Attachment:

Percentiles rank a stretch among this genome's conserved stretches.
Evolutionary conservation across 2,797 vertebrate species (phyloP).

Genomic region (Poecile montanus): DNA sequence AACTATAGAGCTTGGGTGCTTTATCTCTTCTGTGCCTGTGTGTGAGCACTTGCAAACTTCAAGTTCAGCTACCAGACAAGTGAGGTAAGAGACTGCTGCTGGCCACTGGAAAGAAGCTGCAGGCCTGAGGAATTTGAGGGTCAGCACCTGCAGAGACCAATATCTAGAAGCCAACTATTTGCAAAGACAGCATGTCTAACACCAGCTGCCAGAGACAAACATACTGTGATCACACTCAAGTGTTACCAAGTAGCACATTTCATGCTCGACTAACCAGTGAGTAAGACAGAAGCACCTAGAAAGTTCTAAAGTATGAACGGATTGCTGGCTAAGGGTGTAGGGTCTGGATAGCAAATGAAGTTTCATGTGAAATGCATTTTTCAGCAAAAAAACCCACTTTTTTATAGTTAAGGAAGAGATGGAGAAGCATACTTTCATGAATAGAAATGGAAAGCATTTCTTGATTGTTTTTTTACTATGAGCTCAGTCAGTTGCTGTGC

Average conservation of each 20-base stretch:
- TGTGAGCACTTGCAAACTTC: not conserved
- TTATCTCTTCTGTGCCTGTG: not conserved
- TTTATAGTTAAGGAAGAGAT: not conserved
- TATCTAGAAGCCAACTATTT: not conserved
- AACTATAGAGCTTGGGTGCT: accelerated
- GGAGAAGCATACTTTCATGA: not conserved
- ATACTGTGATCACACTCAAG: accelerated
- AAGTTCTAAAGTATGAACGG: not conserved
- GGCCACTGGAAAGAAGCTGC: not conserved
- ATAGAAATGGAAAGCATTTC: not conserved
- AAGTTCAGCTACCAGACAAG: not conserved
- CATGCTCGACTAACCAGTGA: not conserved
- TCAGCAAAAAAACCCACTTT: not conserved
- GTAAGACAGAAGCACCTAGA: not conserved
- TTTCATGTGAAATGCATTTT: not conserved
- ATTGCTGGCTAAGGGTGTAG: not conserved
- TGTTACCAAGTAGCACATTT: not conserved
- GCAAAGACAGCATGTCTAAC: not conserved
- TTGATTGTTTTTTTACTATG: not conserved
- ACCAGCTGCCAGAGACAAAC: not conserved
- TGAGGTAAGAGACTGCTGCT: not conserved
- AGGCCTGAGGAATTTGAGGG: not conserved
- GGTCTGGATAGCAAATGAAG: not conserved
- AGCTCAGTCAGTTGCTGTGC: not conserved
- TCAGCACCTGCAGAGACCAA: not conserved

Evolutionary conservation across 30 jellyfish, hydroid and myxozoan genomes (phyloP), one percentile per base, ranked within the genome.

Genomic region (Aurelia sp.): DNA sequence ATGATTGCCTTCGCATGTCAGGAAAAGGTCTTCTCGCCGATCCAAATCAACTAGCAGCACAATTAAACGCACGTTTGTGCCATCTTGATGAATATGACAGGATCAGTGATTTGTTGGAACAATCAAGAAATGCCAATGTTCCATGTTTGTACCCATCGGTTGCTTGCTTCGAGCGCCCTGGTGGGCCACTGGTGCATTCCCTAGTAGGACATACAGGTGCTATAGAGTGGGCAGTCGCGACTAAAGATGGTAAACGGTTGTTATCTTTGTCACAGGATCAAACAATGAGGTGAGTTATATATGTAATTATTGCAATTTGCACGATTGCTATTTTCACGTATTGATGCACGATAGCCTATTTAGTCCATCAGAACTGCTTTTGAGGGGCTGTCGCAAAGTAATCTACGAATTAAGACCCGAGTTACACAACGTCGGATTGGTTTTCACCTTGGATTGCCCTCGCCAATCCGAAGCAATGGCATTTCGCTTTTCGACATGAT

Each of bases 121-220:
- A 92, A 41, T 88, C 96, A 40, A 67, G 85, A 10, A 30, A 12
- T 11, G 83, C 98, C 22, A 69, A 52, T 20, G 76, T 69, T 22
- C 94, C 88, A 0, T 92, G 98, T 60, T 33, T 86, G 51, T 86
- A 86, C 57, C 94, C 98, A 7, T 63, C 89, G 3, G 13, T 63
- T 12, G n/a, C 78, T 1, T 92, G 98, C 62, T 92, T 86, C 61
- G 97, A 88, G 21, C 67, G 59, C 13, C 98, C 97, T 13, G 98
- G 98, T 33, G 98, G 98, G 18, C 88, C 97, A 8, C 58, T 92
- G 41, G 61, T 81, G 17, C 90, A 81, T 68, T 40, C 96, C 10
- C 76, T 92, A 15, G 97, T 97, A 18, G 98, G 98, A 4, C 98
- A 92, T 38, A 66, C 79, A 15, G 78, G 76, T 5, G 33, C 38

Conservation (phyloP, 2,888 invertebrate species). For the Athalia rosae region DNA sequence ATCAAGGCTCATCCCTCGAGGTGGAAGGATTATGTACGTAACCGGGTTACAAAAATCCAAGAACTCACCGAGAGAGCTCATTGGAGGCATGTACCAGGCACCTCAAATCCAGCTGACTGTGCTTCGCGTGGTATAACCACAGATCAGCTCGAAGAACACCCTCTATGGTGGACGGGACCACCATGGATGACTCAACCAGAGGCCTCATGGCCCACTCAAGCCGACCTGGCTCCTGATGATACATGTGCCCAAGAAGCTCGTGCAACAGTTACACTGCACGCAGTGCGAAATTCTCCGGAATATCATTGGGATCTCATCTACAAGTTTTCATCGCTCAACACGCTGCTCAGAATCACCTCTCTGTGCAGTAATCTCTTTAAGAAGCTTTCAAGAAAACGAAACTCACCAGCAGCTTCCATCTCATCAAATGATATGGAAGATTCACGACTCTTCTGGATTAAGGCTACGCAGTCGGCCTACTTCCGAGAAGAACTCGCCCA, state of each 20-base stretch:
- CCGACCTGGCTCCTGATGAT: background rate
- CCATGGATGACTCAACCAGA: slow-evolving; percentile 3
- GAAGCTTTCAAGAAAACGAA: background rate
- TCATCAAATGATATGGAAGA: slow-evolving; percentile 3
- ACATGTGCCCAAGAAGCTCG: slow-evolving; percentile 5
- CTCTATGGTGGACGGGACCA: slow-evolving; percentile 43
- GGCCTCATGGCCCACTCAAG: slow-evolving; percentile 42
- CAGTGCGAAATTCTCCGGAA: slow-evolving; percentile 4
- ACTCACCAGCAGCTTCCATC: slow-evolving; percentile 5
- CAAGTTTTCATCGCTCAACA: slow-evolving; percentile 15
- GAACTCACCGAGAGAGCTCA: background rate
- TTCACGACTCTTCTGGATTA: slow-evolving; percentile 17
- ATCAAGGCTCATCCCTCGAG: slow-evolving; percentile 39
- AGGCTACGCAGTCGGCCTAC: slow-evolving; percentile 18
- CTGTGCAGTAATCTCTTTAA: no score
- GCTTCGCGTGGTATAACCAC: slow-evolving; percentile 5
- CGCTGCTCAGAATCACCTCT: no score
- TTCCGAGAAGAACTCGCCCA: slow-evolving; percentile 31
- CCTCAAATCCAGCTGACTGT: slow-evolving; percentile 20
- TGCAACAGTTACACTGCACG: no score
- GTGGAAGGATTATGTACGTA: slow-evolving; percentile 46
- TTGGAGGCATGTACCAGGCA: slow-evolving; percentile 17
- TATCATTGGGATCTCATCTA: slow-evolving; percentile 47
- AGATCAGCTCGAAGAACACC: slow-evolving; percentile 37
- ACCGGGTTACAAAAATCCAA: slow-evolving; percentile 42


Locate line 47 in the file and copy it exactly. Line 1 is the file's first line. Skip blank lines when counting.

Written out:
- TCATCAAATGATATGGAAGA: slow-evolving; percentile 3